Billionaire Leon Cooperman, founder of hedge fund Omega Advisors, told clients that his firm has been subpoenaed by the U.S. Attorney’s Office in New Jersey and the Securities and Exchange Commission, seeking information on trading in certain securities.
“These inquiries are at a very early stage, and no one at Omega has been accused of any wrongdoing,” Mr. Cooperman said in a letter to investors dated March 24. He said Omega is cooperating with both agencies and “is highly confident that it and its employees have at all times acted properly and lawfully.”
Mr. Cooperman declined to comment on the letter when contacted by Bloomberg News. Matthew Reilly, a spokesman for Paul Fishman, the U.S. attorney in New Jersey, didn’t immediately return a call seeking comment. Florence Harmon, an SEC spokeswoman, declined to comment.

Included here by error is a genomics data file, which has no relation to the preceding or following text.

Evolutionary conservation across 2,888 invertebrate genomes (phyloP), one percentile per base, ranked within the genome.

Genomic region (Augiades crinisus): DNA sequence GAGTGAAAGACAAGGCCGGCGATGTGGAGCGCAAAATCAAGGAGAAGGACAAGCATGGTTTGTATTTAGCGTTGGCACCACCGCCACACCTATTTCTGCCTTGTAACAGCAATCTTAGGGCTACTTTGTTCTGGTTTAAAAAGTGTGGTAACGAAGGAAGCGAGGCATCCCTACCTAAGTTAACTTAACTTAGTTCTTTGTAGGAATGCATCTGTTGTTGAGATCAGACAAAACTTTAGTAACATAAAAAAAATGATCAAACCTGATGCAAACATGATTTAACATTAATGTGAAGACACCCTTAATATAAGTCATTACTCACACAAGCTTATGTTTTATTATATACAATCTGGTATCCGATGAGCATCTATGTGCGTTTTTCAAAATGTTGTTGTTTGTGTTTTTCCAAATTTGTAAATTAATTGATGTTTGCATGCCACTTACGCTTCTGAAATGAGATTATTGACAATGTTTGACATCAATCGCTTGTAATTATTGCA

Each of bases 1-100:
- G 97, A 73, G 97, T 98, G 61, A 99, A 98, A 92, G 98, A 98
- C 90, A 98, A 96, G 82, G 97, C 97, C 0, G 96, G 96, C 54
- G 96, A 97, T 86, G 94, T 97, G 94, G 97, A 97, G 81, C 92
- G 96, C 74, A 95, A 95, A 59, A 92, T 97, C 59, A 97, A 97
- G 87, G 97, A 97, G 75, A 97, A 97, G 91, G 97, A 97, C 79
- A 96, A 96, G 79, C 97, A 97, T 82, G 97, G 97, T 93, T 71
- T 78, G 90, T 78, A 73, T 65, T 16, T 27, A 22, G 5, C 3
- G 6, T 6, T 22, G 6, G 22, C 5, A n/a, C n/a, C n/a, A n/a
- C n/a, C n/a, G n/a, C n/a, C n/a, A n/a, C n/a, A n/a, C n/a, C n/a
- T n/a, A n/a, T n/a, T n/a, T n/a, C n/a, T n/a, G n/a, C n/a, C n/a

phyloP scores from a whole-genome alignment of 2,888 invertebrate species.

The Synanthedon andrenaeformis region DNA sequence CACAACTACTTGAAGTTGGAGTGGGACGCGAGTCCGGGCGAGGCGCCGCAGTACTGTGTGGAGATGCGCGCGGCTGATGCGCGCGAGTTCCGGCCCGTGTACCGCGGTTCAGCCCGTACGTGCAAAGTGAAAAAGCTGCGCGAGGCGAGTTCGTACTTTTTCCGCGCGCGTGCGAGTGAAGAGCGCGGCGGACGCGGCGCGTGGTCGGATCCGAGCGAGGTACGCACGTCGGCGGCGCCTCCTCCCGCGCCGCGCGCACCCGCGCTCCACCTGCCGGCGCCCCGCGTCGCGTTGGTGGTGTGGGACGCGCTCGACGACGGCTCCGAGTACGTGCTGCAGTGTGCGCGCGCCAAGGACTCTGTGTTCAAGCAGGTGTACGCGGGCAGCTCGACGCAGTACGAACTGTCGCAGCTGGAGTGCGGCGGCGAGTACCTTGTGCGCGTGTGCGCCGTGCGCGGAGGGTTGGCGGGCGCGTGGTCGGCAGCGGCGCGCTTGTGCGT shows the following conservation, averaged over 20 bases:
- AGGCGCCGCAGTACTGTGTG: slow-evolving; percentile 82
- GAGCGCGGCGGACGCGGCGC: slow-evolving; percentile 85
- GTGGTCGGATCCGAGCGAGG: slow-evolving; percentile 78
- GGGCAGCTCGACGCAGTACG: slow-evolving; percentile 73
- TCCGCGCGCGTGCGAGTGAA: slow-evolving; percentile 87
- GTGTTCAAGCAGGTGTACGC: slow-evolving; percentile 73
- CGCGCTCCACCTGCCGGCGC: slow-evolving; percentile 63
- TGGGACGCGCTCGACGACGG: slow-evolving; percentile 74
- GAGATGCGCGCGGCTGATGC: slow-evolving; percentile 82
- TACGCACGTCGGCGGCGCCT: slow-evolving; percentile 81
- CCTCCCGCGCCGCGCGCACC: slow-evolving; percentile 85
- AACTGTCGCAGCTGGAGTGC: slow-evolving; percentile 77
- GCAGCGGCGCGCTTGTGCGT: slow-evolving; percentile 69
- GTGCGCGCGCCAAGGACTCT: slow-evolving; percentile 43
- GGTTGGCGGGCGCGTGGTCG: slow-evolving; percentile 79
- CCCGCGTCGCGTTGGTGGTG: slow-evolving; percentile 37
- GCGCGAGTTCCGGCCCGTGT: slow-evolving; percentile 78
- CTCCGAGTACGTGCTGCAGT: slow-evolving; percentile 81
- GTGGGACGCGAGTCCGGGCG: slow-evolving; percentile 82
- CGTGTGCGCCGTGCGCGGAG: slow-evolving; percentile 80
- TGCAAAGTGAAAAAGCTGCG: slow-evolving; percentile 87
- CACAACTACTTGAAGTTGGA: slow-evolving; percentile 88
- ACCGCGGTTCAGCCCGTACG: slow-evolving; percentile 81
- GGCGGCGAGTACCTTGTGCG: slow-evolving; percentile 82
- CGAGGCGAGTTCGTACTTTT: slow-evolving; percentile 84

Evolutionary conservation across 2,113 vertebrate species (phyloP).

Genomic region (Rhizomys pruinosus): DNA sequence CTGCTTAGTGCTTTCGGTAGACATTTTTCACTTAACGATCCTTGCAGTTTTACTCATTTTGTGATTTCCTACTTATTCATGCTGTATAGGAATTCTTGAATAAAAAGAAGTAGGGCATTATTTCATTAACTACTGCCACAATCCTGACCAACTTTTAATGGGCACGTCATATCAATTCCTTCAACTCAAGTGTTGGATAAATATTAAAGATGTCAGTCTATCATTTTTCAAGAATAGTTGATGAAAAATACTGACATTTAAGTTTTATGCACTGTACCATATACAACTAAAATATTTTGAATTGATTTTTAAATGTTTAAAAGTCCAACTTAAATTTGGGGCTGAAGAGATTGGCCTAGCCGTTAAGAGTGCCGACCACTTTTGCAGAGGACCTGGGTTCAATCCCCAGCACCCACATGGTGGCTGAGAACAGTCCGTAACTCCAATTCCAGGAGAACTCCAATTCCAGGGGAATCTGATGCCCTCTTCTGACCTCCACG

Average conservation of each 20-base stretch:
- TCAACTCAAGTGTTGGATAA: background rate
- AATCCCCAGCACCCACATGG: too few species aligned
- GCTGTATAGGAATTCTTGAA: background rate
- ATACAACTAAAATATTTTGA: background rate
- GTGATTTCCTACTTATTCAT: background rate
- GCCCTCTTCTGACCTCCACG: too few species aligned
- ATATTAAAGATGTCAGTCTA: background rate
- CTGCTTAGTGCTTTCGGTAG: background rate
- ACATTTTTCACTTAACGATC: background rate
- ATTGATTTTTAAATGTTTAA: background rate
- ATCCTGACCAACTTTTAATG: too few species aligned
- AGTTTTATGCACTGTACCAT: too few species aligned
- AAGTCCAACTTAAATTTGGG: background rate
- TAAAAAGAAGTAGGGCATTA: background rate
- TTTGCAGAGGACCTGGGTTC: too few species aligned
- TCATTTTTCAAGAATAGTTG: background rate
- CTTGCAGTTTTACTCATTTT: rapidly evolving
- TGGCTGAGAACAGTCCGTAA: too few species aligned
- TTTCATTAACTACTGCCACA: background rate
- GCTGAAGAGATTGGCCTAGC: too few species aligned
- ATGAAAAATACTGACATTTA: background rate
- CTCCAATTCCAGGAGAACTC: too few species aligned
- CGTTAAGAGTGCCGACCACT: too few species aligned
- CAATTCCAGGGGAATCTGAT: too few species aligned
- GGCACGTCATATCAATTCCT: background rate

Mr. Cooperman founded Omega in 1991 after spending 25 years at Goldman Sachs & Co., where he was chief of its asset management unit. Omega has $9.4 billion in assets under management.
“Had the authorities asked us to do so, we would have voluntarily provided them with all the information they seek, but they chose instead to pursue a different tack,” Mr. Cooperman said in the letter.
Omega has returned an annual average of about 10.3% since inception on Dec. 31, 1991, according to an HSBC Holdings report. That compares with 9.4% for the Standard & Poor’s 500 index with dividends reinvested.